“To an onlooker, it was fairly obvious that there was considerable room for improvement in the undergraduate education offered at Pitt, a fact that was conceded by many an honest Pitt faculty member,” Weingartner writes. (Pitt trustees, too, would later concede that fact. During the mid-1990s, they declared the improvement of undergraduate education to be Pitt’s highest priority, paving the way for ongoing reforms and initiatives, including redistribution of University funds from administrative units to academic ones.)

Of Posvar’s successor as chancellor, Weingartner writes: “Very tall and handsome, O’Connor would never have gotten the job had he been a foot shorter.” Weingartner portrays O’Connor as a lazy, unresponsive administrator more interested in his daily workouts at the Pittsburgh Athletic Association than in leading the University.

In 1995, O’Connor resigned under pressure from a dominant faction of Pitt trustees whose opinion of O’Connor was at least as low as Weingartner’s.

When he resigned as Pitt provost, Weingartner — like his immediate predecessor, Roger Benjamin — cited frustration at having been shut out of Pitt budget-making. “No forum exists in which the provost can argue the case for an allocation to academic functions versus an allocation for another purpose,” he complained in his March 20, 1989, resignation letter to the Pitt faculty.

Today, Weingartner spends his days sculpting, reading philosophy, listening to music, traveling, enjoying time with his family and writing. “Mostly About Me” is the third book he’s produced since leaving Pitt. He lives in the same Squirrel Hill house he moved into upon becoming Pitt’s provost, but says he isn’t involved much with the University these days, although he did visit Pitt’s Book Center on Jan. 29 to sign copies of “Mostly About Me.”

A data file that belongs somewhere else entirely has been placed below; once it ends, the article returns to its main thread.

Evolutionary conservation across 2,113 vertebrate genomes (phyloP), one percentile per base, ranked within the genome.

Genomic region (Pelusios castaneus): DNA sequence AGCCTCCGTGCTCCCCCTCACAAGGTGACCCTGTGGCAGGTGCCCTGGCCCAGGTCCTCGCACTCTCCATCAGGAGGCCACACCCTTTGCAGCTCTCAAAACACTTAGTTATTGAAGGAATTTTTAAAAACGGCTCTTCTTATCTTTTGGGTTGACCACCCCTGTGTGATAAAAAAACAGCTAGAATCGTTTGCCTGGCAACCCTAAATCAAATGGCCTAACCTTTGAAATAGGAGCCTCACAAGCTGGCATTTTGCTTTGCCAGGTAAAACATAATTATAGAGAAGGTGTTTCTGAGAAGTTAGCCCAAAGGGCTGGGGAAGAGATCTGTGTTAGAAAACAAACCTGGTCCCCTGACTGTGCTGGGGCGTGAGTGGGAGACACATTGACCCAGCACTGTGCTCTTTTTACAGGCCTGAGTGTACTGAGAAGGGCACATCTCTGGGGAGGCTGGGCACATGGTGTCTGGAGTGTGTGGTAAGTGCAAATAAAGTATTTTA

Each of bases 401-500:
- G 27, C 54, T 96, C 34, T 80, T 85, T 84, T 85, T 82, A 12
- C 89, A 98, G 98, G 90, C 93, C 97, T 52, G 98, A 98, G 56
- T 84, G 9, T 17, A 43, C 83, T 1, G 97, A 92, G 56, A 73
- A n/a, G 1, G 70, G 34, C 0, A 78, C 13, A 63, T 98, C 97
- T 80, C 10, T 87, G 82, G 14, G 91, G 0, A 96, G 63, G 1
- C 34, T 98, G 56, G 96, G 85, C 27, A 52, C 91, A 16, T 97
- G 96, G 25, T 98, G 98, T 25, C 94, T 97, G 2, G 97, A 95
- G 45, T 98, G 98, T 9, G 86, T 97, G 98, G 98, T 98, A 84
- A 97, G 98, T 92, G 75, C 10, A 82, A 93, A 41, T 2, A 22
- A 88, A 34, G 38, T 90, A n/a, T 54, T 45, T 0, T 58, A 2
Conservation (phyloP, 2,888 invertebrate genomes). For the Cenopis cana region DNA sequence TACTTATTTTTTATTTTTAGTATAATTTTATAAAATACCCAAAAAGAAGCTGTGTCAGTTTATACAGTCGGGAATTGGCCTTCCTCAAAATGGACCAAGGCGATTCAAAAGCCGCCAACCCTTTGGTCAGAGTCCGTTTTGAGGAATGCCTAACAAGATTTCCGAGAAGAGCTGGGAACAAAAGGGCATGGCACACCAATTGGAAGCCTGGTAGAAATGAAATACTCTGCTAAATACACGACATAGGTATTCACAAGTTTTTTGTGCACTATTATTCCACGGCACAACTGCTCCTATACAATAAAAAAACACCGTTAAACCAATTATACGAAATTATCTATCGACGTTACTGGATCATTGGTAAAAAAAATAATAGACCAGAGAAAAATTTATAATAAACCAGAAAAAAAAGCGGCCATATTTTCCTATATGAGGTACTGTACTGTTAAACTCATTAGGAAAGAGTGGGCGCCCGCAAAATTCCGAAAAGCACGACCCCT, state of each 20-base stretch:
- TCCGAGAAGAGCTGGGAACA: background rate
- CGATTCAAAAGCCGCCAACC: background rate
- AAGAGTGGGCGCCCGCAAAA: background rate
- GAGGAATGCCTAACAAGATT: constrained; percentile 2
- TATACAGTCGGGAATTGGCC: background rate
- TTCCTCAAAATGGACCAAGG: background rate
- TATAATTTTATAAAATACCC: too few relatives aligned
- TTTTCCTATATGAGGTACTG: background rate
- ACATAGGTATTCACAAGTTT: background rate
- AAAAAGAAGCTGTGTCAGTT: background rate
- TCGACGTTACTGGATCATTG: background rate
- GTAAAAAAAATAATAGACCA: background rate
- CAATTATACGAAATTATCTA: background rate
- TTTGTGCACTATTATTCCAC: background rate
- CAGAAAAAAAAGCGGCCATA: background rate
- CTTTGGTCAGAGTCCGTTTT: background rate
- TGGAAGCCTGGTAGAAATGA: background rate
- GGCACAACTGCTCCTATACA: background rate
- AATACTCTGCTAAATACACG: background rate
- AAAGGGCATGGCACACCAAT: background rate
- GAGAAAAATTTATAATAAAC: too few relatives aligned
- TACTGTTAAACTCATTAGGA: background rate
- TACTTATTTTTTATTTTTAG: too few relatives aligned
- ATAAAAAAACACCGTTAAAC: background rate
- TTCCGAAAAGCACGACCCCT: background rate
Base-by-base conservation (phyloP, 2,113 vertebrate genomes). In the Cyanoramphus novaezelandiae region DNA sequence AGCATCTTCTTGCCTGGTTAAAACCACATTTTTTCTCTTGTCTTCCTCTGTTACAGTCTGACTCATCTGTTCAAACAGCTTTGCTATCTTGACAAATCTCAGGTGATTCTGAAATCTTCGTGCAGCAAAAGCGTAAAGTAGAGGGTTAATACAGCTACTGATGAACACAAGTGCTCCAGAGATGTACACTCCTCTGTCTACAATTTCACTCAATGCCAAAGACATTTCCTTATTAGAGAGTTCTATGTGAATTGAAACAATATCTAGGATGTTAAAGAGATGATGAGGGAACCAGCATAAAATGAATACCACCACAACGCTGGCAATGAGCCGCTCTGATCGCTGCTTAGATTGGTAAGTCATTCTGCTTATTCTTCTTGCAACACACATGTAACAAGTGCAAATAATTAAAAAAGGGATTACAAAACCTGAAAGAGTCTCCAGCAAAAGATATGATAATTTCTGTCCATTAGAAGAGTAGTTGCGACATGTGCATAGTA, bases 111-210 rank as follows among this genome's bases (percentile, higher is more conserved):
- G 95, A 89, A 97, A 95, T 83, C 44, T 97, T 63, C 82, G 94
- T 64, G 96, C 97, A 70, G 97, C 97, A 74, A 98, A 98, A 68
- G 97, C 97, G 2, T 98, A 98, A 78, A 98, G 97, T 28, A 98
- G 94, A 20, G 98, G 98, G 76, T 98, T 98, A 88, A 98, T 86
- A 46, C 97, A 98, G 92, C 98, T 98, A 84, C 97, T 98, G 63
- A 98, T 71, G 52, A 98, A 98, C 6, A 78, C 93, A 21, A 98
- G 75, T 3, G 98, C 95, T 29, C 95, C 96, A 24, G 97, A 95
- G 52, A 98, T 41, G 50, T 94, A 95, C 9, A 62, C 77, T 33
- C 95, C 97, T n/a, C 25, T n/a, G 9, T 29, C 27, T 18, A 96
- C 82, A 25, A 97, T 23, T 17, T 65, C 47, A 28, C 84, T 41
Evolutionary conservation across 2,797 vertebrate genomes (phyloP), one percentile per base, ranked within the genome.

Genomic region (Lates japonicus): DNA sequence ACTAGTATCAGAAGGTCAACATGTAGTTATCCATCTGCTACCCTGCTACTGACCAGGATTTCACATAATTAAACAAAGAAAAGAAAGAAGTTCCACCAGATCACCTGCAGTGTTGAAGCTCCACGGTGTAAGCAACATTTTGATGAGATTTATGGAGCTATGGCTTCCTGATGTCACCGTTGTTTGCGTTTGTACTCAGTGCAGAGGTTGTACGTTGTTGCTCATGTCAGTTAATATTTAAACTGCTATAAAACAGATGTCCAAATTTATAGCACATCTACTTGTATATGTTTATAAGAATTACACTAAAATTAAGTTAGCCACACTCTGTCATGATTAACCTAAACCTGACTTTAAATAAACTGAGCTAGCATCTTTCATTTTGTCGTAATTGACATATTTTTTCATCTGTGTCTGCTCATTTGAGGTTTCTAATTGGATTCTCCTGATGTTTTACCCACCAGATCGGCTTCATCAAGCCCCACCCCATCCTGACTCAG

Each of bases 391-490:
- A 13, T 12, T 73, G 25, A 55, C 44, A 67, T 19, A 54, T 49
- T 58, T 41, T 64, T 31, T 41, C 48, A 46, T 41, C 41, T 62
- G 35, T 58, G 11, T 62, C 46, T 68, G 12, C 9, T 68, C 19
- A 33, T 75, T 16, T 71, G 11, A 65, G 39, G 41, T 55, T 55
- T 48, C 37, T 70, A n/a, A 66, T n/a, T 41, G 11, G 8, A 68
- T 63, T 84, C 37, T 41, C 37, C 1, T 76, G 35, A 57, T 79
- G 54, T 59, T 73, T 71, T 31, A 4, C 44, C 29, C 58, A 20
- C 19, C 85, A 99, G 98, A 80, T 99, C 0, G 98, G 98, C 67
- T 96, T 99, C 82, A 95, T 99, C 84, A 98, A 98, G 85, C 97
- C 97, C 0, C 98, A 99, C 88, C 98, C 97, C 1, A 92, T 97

Based on what he calls his “peripheral” observations of Pitt and what he reads and hears about the University, Weingartner senses that the institution is in good hands.

Chancellor Mark A. Nordenberg and Provost James V. Maher seem to be “very competent” and “not horribly bureaucratically minded,” he says. Maher wields “much more” budgetary power than previous provosts did, Weingartner observes. “Pitt has become a normal university in that regard. The changes that I was asking for, such as having the admissions office and the registrar report to the provost, were turned down flat by Posvar and his senior aides. But they have since been implemented.”

Weingartner says that, in writing critically about former colleagues, he tried to be honest but not brutal. “I don’t know whether I succeeded. Other people must judge that. One thing I very much regret is that Posvar couldn’t read this book because I did not want to write what I wrote about him behind his back. At the same time, I didn’t think that I should write something positive about him just because he was dead.”

Among the living Pitt people Weingartner deprecates are former arts and sciences dean Peter Koehler and Adolf Grünbaum, who is Pitt’s Andrew Mellon Professor of Philosophy of Science, research professor of psychiatry and chairperson of the Center for Philosophy of Science.